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Beijing snuffs out promises made to Hong Kong

US imposes further sanctions on individuals among the Chinese territory's authorities

Beijing snuffs out promises made to Hong Kong

Police gather as the League of Social Democrats prepare to hold a protest against Beijing’s plan to change Hong Kong’s electoral system in Hong Kong on March 17. (Photo: AFP)

Moves by the central government in China to ensure that only its people get to govern Hong Kong have erased the last vestiges of self-rule as the United States listed another 24 Chinese individuals for sanctions in response to Beijing’s political incursion and subsequent crackdown.

Additions to the list, initiated under former president Donald Trump, take the total number of people sanctioned by the US to 34 as President Joe Biden signals a tougher approach. Foreign banks have also been warned not to do any business with them.

“Foreign financial institutions that knowingly conduct significant transactions with the individuals listed in today’s report are now subject to sanctions,” said US Secretary of State Antony Blinken on March 17.

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China acted with “predictable fury” as their diplomats launched a propaganda campaign around the region decrying the response while ignoring promises made to the Hong Kong people guaranteeing basic rights and self-rule for 50 years when Beijing assumed control of the territory in 1997.

It also accused Japan of colluding with the US to destabilize Beijing in the region.

Beijing passed a resolution to ensure only “patriots” would govern Hong Kong on March 11 in the National People’s Congress (NPC) at the end of its annual plenum, which would enable a pro-Beijing panel to vet and select candidates for the territory’s elections.

Details of the resolution are to be sorted out by the Communist Party’s standing committee, which authorities described as a “new democratic electoral system with Hong Kong characteristics.”

According to government mouthpiece Xinhua, the number of members on Hong Kong’s election committee charged with choosing the chief executive will be increased to 1,500 from 1,200 and be empowered to elect some members of the legislature.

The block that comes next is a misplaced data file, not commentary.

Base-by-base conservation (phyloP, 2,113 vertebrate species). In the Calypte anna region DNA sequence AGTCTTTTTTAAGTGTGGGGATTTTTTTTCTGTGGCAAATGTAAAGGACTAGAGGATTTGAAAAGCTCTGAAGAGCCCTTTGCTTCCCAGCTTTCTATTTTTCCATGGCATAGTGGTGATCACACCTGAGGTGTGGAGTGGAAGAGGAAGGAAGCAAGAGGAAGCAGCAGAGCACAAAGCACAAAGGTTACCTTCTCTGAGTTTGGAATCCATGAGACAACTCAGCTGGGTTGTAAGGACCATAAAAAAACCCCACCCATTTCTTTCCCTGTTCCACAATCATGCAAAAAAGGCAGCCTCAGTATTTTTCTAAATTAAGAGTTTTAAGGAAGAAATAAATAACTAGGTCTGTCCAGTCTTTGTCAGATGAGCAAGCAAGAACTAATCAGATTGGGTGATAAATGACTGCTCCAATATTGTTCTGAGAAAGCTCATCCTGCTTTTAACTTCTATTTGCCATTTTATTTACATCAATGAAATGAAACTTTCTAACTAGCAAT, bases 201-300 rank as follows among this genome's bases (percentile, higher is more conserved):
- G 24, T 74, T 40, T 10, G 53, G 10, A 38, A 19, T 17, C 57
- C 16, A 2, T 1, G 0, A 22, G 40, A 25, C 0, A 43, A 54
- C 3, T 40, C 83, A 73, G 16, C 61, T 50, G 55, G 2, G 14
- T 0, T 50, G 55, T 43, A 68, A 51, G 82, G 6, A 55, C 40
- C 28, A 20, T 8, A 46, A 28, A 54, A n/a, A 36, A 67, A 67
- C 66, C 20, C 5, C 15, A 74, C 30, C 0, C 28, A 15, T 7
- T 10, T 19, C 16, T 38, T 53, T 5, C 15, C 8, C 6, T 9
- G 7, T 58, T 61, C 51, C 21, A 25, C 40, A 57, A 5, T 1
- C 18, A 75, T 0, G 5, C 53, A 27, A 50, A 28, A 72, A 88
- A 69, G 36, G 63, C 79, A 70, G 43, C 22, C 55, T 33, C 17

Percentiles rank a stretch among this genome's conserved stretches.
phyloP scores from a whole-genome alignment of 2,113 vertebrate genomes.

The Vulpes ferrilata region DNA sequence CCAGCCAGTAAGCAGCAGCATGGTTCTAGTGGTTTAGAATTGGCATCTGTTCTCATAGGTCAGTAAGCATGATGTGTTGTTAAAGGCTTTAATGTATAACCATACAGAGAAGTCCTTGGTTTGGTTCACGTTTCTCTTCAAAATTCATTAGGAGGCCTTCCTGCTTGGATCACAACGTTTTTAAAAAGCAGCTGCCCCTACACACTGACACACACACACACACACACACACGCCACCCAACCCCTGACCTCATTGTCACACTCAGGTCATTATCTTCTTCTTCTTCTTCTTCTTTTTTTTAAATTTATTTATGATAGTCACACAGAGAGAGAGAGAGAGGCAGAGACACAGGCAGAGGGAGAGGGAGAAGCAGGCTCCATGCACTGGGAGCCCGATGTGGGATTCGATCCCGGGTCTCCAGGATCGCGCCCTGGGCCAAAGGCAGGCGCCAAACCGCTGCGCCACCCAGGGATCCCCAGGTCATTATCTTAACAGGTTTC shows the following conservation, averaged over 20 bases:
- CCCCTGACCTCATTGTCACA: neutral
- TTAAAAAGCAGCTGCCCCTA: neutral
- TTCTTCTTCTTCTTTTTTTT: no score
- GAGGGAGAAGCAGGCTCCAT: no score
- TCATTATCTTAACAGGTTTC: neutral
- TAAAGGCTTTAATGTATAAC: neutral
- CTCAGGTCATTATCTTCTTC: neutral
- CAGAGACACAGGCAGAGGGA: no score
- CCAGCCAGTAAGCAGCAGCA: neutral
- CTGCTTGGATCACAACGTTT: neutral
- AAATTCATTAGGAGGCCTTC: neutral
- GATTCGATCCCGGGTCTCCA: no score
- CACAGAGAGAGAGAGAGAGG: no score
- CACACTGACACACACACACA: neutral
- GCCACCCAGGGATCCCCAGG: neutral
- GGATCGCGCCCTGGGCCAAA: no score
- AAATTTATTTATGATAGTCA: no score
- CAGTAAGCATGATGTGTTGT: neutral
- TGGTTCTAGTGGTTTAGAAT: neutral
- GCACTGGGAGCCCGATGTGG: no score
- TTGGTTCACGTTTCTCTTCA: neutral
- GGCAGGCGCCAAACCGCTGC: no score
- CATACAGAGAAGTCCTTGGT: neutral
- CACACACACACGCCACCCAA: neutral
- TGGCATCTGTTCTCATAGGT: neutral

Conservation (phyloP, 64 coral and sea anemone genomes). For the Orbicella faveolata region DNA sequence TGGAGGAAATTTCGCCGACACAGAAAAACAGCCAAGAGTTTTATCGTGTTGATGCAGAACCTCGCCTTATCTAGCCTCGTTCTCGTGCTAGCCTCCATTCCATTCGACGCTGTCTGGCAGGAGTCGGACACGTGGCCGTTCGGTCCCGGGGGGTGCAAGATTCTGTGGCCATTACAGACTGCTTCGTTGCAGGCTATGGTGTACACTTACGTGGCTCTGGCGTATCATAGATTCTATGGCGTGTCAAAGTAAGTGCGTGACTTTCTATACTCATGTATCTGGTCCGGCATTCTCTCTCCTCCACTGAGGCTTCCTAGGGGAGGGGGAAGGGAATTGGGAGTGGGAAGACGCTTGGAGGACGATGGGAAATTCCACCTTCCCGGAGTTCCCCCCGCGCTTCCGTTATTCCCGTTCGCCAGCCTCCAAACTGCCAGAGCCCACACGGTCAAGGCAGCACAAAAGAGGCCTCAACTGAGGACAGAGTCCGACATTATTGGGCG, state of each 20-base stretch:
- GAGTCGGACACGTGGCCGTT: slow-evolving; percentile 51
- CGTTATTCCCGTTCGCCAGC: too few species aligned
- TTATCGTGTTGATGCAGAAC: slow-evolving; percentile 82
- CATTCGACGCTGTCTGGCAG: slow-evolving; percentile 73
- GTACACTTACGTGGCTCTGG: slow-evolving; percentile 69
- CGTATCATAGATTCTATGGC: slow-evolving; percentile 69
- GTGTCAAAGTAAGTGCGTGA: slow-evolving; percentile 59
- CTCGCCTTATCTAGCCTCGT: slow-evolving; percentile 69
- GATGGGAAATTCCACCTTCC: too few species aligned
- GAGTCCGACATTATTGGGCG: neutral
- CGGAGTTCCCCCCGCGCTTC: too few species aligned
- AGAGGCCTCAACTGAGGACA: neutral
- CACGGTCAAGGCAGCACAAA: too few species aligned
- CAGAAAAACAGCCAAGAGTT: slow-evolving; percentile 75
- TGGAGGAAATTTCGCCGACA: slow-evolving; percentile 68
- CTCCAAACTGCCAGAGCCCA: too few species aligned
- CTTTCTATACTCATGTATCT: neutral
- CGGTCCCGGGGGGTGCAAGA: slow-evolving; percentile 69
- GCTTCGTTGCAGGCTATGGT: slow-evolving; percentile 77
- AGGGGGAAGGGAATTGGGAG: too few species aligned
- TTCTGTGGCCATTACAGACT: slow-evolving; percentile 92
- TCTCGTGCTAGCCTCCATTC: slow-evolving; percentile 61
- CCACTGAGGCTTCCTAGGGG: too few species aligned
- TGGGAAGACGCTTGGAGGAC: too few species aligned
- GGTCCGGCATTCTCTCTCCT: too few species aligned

The committee will also nominate candidates to stand in legislative races, while numbers in the Legislative Council will rise to 90 from 70 under the new laws, which were divided into nine parts and included 31 amendments.

Beijing says 70 percent of Hong Kongers supported the amendments when 60 percent of voters backed democrats in the 2019 district council and more than a quarter — about 2 million people — protested Beijing’s anti-extradition bill in the same year.

Chief Executive Carrie Lam, a Catholic, was enthusiastic about the changes, insisting they would improve the current system while rejecting claims that the laws would target democrats by favoring pro-Beijing candidates.

“It is designed to ensure that whoever is administering Hong Kong is patriotic, and this is only right in terms of political ethics,” she said.

Lam, who has already been sanctioned by the US, has said she no longer has a bank account and instead sits on “piles of cash” at home.

Others targeted by US sanctions include Chinese Politburo member Wang Chen, Hong Kong's delegate to the NPC standing committee, Tam Yiu-chung, and the deputy head of Hong Kong's national security policy division, Edwina Lau.

Writing in the Hong Kong Free Press, Chris Yeung, chair of the Hong Kong Journalists Association, said the Chinese Communist Party had decided against keeping the city’s partial democracy and a gradual move towards full universal suffrage as envisaged in 1997.

“In Hong Kong, Beijing’s hardball tactics have alienated the mainstream, inflicting irreparable damage on the trust and confidence among the people and the international community towards China,” he said.

US sanctions were announced as officials in Beijing were preparing for their first face-to-face talks with the Biden administration in Alaska amid the deterioration in relations between the two nations.

Blinken said in a statement that Beijing’s latest move would effectively block any opposition candidates from running in Hong Kong’s already limited electoral system.

“This action further undermines the high degree of autonomy promised to people in Hong Kong and denies Hong Kongers a voice in their own governance,” he said.

More than 100 people have been arrested under new security laws, with many charged with advocating foreign sanctions. They include Jimmy Lai, the pro-democracy media proprietor who is in detention awaiting trial.

Protests in Hong Kong are rare and have been restricted to four people, with the government citing the Covid-19 pandemic as justification, a far cry from the consistent and sometimes violent rallies which erupted two years ago in response to Beijing’s political intrusions.

As a result of current laws, four members from the League of Social Democrats (LSD) marched through Wan Chai business district on March 17 to the Convention Centre where officials were hosting a three-day event to solicit "patriotic" opinions on the law.

“We demand the Chinese Communist Party withdraw the NPC’s decision, cancel election vetting mechanisms, abolish small-circle elections, and hold fair and open elections,” said LSD party chief Raphael Wong.

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